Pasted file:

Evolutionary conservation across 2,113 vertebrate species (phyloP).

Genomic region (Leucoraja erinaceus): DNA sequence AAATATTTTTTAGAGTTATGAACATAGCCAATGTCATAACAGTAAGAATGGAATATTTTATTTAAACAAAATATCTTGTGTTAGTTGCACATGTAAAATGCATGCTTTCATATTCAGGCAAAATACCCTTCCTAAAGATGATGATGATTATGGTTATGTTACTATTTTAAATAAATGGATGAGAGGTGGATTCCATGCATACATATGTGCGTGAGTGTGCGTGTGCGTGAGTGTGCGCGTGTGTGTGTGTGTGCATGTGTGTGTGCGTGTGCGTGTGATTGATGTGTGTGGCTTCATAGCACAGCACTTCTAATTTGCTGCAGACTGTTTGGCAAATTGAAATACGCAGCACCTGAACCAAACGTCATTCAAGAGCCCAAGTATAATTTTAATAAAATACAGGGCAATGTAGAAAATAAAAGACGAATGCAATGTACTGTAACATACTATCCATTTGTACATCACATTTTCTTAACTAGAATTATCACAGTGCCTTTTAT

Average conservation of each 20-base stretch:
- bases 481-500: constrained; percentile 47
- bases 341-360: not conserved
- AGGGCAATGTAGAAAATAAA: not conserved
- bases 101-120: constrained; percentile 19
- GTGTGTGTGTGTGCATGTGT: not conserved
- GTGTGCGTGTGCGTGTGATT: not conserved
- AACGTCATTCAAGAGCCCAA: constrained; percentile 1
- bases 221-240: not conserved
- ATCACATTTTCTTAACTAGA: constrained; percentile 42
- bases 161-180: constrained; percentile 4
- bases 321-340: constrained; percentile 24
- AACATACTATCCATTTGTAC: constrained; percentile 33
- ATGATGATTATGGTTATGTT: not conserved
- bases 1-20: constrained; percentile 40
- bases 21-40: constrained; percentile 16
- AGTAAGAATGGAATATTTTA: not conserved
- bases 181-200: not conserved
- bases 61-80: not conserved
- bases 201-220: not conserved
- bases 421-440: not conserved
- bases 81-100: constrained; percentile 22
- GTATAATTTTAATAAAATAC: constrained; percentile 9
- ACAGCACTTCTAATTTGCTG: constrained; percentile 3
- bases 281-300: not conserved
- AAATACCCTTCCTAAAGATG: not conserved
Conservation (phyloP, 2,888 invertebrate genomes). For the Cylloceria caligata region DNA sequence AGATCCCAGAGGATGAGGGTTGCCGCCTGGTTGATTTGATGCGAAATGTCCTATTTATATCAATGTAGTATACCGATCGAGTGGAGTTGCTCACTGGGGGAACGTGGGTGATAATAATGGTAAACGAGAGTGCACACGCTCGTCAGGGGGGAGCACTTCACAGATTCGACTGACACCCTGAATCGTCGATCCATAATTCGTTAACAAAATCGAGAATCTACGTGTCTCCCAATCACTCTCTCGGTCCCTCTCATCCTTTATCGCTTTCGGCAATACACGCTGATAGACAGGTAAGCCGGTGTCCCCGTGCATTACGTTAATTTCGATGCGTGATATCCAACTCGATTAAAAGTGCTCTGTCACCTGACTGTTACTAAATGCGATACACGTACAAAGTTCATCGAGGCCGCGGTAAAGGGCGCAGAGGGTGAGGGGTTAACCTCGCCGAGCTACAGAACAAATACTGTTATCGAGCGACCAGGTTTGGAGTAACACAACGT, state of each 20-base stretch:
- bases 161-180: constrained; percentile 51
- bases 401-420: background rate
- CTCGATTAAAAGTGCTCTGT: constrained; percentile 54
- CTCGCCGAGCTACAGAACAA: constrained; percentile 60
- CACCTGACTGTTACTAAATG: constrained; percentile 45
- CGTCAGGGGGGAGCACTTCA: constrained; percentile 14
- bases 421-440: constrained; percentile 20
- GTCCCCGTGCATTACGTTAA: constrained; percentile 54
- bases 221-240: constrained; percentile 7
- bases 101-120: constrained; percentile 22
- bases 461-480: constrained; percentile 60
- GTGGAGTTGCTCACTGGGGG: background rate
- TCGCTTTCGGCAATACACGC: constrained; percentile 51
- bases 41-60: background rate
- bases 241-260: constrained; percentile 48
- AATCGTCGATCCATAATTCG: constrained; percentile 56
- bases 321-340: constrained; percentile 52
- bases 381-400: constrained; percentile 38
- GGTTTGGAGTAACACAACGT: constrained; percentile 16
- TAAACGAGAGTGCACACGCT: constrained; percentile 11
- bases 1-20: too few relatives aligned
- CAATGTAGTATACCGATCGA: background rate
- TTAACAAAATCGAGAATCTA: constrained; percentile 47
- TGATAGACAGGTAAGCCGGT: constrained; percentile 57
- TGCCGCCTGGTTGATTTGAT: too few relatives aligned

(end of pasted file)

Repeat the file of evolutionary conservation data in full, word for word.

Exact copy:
Evolutionary conservation across 2,113 vertebrate species (phyloP).

Genomic region (Leucoraja erinaceus): DNA sequence AAATATTTTTTAGAGTTATGAACATAGCCAATGTCATAACAGTAAGAATGGAATATTTTATTTAAACAAAATATCTTGTGTTAGTTGCACATGTAAAATGCATGCTTTCATATTCAGGCAAAATACCCTTCCTAAAGATGATGATGATTATGGTTATGTTACTATTTTAAATAAATGGATGAGAGGTGGATTCCATGCATACATATGTGCGTGAGTGTGCGTGTGCGTGAGTGTGCGCGTGTGTGTGTGTGTGCATGTGTGTGTGCGTGTGCGTGTGATTGATGTGTGTGGCTTCATAGCACAGCACTTCTAATTTGCTGCAGACTGTTTGGCAAATTGAAATACGCAGCACCTGAACCAAACGTCATTCAAGAGCCCAAGTATAATTTTAATAAAATACAGGGCAATGTAGAAAATAAAAGACGAATGCAATGTACTGTAACATACTATCCATTTGTACATCACATTTTCTTAACTAGAATTATCACAGTGCCTTTTAT

Average conservation of each 20-base stretch:
- bases 481-500: constrained; percentile 47
- bases 341-360: not conserved
- AGGGCAATGTAGAAAATAAA: not conserved
- bases 101-120: constrained; percentile 19
- GTGTGTGTGTGTGCATGTGT: not conserved
- GTGTGCGTGTGCGTGTGATT: not conserved
- AACGTCATTCAAGAGCCCAA: constrained; percentile 1
- bases 221-240: not conserved
- ATCACATTTTCTTAACTAGA: constrained; percentile 42
- bases 161-180: constrained; percentile 4
- bases 321-340: constrained; percentile 24
- AACATACTATCCATTTGTAC: constrained; percentile 33
- ATGATGATTATGGTTATGTT: not conserved
- bases 1-20: constrained; percentile 40
- bases 21-40: constrained; percentile 16
- AGTAAGAATGGAATATTTTA: not conserved
- bases 181-200: not conserved
- bases 61-80: not conserved
- bases 201-220: not conserved
- bases 421-440: not conserved
- bases 81-100: constrained; percentile 22
- GTATAATTTTAATAAAATAC: constrained; percentile 9
- ACAGCACTTCTAATTTGCTG: constrained; percentile 3
- bases 281-300: not conserved
- AAATACCCTTCCTAAAGATG: not conserved
Conservation (phyloP, 2,888 invertebrate genomes). For the Cylloceria caligata region DNA sequence AGATCCCAGAGGATGAGGGTTGCCGCCTGGTTGATTTGATGCGAAATGTCCTATTTATATCAATGTAGTATACCGATCGAGTGGAGTTGCTCACTGGGGGAACGTGGGTGATAATAATGGTAAACGAGAGTGCACACGCTCGTCAGGGGGGAGCACTTCACAGATTCGACTGACACCCTGAATCGTCGATCCATAATTCGTTAACAAAATCGAGAATCTACGTGTCTCCCAATCACTCTCTCGGTCCCTCTCATCCTTTATCGCTTTCGGCAATACACGCTGATAGACAGGTAAGCCGGTGTCCCCGTGCATTACGTTAATTTCGATGCGTGATATCCAACTCGATTAAAAGTGCTCTGTCACCTGACTGTTACTAAATGCGATACACGTACAAAGTTCATCGAGGCCGCGGTAAAGGGCGCAGAGGGTGAGGGGTTAACCTCGCCGAGCTACAGAACAAATACTGTTATCGAGCGACCAGGTTTGGAGTAACACAACGT, state of each 20-base stretch:
- bases 161-180: constrained; percentile 51
- bases 401-420: background rate
- CTCGATTAAAAGTGCTCTGT: constrained; percentile 54
- CTCGCCGAGCTACAGAACAA: constrained; percentile 60
- CACCTGACTGTTACTAAATG: constrained; percentile 45
- CGTCAGGGGGGAGCACTTCA: constrained; percentile 14
- bases 421-440: constrained; percentile 20
- GTCCCCGTGCATTACGTTAA: constrained; percentile 54
- bases 221-240: constrained; percentile 7
- bases 101-120: constrained; percentile 22
- bases 461-480: constrained; percentile 60
- GTGGAGTTGCTCACTGGGGG: background rate
- TCGCTTTCGGCAATACACGC: constrained; percentile 51
- bases 41-60: background rate
- bases 241-260: constrained; percentile 48
- AATCGTCGATCCATAATTCG: constrained; percentile 56
- bases 321-340: constrained; percentile 52
- bases 381-400: constrained; percentile 38
- GGTTTGGAGTAACACAACGT: constrained; percentile 16
- TAAACGAGAGTGCACACGCT: constrained; percentile 11
- bases 1-20: too few relatives aligned
- CAATGTAGTATACCGATCGA: background rate
- TTAACAAAATCGAGAATCTA: constrained; percentile 47
- TGATAGACAGGTAAGCCGGT: constrained; percentile 57
- TGCCGCCTGGTTGATTTGAT: too few relatives aligned